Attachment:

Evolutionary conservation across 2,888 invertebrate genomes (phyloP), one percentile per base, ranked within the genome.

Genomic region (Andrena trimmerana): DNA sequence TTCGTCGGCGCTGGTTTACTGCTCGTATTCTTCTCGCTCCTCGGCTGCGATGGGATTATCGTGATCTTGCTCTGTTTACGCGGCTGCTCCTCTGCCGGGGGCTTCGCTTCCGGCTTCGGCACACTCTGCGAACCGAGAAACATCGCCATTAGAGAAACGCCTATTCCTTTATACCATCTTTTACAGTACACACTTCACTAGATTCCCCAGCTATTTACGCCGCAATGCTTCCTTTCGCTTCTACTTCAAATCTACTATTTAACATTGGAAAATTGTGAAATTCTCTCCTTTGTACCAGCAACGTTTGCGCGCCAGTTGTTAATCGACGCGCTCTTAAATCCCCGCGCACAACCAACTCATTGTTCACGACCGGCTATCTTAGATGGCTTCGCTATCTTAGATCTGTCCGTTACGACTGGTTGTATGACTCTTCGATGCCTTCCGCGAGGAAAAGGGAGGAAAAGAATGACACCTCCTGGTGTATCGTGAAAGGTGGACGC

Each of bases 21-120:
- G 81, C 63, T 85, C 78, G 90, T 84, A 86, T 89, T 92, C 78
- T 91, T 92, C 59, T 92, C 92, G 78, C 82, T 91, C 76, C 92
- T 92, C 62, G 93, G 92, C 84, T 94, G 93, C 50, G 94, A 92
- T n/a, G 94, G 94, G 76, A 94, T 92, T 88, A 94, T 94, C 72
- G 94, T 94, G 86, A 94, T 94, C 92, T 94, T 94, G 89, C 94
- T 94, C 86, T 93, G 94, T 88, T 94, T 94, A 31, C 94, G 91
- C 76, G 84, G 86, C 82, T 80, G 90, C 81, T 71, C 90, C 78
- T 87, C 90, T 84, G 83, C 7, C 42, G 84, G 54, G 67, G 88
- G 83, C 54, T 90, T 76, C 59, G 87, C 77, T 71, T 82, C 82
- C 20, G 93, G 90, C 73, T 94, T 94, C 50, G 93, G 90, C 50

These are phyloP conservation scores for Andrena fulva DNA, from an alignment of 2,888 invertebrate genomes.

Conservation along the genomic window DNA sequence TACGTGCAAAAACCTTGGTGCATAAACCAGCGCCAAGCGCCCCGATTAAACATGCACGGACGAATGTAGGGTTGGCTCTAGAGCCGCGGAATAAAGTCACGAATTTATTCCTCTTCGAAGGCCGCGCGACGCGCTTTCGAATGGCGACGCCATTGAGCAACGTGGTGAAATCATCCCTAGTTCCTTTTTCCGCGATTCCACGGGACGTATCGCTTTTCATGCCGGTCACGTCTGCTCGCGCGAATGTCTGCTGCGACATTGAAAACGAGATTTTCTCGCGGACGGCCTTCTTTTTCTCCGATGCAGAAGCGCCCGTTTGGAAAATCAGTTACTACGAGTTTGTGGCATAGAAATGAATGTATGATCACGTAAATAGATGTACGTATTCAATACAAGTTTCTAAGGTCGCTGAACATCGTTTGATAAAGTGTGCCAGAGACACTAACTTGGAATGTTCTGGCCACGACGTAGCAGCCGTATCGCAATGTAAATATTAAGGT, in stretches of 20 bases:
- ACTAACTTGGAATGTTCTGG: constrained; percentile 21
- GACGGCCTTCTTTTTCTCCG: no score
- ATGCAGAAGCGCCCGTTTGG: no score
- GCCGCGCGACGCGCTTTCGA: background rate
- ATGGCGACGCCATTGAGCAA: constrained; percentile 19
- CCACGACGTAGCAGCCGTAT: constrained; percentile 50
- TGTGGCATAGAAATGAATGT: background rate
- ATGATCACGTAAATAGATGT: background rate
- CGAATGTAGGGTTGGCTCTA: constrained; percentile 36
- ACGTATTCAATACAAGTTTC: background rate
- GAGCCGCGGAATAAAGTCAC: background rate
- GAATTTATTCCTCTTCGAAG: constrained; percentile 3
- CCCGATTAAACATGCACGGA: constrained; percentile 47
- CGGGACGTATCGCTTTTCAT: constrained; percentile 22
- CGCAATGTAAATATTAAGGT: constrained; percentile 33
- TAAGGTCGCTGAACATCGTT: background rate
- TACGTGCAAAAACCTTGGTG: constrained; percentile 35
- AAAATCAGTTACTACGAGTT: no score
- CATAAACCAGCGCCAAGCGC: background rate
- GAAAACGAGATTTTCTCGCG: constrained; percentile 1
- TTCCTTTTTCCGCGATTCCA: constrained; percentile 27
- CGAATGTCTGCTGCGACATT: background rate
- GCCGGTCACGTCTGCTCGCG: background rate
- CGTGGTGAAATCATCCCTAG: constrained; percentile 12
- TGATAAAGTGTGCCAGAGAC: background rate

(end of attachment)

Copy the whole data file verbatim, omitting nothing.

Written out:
Evolutionary conservation across 2,888 invertebrate genomes (phyloP), one percentile per base, ranked within the genome.

Genomic region (Andrena trimmerana): DNA sequence TTCGTCGGCGCTGGTTTACTGCTCGTATTCTTCTCGCTCCTCGGCTGCGATGGGATTATCGTGATCTTGCTCTGTTTACGCGGCTGCTCCTCTGCCGGGGGCTTCGCTTCCGGCTTCGGCACACTCTGCGAACCGAGAAACATCGCCATTAGAGAAACGCCTATTCCTTTATACCATCTTTTACAGTACACACTTCACTAGATTCCCCAGCTATTTACGCCGCAATGCTTCCTTTCGCTTCTACTTCAAATCTACTATTTAACATTGGAAAATTGTGAAATTCTCTCCTTTGTACCAGCAACGTTTGCGCGCCAGTTGTTAATCGACGCGCTCTTAAATCCCCGCGCACAACCAACTCATTGTTCACGACCGGCTATCTTAGATGGCTTCGCTATCTTAGATCTGTCCGTTACGACTGGTTGTATGACTCTTCGATGCCTTCCGCGAGGAAAAGGGAGGAAAAGAATGACACCTCCTGGTGTATCGTGAAAGGTGGACGC

Each of bases 21-120:
- G 81, C 63, T 85, C 78, G 90, T 84, A 86, T 89, T 92, C 78
- T 91, T 92, C 59, T 92, C 92, G 78, C 82, T 91, C 76, C 92
- T 92, C 62, G 93, G 92, C 84, T 94, G 93, C 50, G 94, A 92
- T n/a, G 94, G 94, G 76, A 94, T 92, T 88, A 94, T 94, C 72
- G 94, T 94, G 86, A 94, T 94, C 92, T 94, T 94, G 89, C 94
- T 94, C 86, T 93, G 94, T 88, T 94, T 94, A 31, C 94, G 91
- C 76, G 84, G 86, C 82, T 80, G 90, C 81, T 71, C 90, C 78
- T 87, C 90, T 84, G 83, C 7, C 42, G 84, G 54, G 67, G 88
- G 83, C 54, T 90, T 76, C 59, G 87, C 77, T 71, T 82, C 82
- C 20, G 93, G 90, C 73, T 94, T 94, C 50, G 93, G 90, C 50

These are phyloP conservation scores for Andrena fulva DNA, from an alignment of 2,888 invertebrate genomes.

Conservation along the genomic window DNA sequence TACGTGCAAAAACCTTGGTGCATAAACCAGCGCCAAGCGCCCCGATTAAACATGCACGGACGAATGTAGGGTTGGCTCTAGAGCCGCGGAATAAAGTCACGAATTTATTCCTCTTCGAAGGCCGCGCGACGCGCTTTCGAATGGCGACGCCATTGAGCAACGTGGTGAAATCATCCCTAGTTCCTTTTTCCGCGATTCCACGGGACGTATCGCTTTTCATGCCGGTCACGTCTGCTCGCGCGAATGTCTGCTGCGACATTGAAAACGAGATTTTCTCGCGGACGGCCTTCTTTTTCTCCGATGCAGAAGCGCCCGTTTGGAAAATCAGTTACTACGAGTTTGTGGCATAGAAATGAATGTATGATCACGTAAATAGATGTACGTATTCAATACAAGTTTCTAAGGTCGCTGAACATCGTTTGATAAAGTGTGCCAGAGACACTAACTTGGAATGTTCTGGCCACGACGTAGCAGCCGTATCGCAATGTAAATATTAAGGT, in stretches of 20 bases:
- ACTAACTTGGAATGTTCTGG: constrained; percentile 21
- GACGGCCTTCTTTTTCTCCG: no score
- ATGCAGAAGCGCCCGTTTGG: no score
- GCCGCGCGACGCGCTTTCGA: background rate
- ATGGCGACGCCATTGAGCAA: constrained; percentile 19
- CCACGACGTAGCAGCCGTAT: constrained; percentile 50
- TGTGGCATAGAAATGAATGT: background rate
- ATGATCACGTAAATAGATGT: background rate
- CGAATGTAGGGTTGGCTCTA: constrained; percentile 36
- ACGTATTCAATACAAGTTTC: background rate
- GAGCCGCGGAATAAAGTCAC: background rate
- GAATTTATTCCTCTTCGAAG: constrained; percentile 3
- CCCGATTAAACATGCACGGA: constrained; percentile 47
- CGGGACGTATCGCTTTTCAT: constrained; percentile 22
- CGCAATGTAAATATTAAGGT: constrained; percentile 33
- TAAGGTCGCTGAACATCGTT: background rate
- TACGTGCAAAAACCTTGGTG: constrained; percentile 35
- AAAATCAGTTACTACGAGTT: no score
- CATAAACCAGCGCCAAGCGC: background rate
- GAAAACGAGATTTTCTCGCG: constrained; percentile 1
- TTCCTTTTTCCGCGATTCCA: constrained; percentile 27
- CGAATGTCTGCTGCGACATT: background rate
- GCCGGTCACGTCTGCTCGCG: background rate
- CGTGGTGAAATCATCCCTAG: constrained; percentile 12
- TGATAAAGTGTGCCAGAGAC: background rate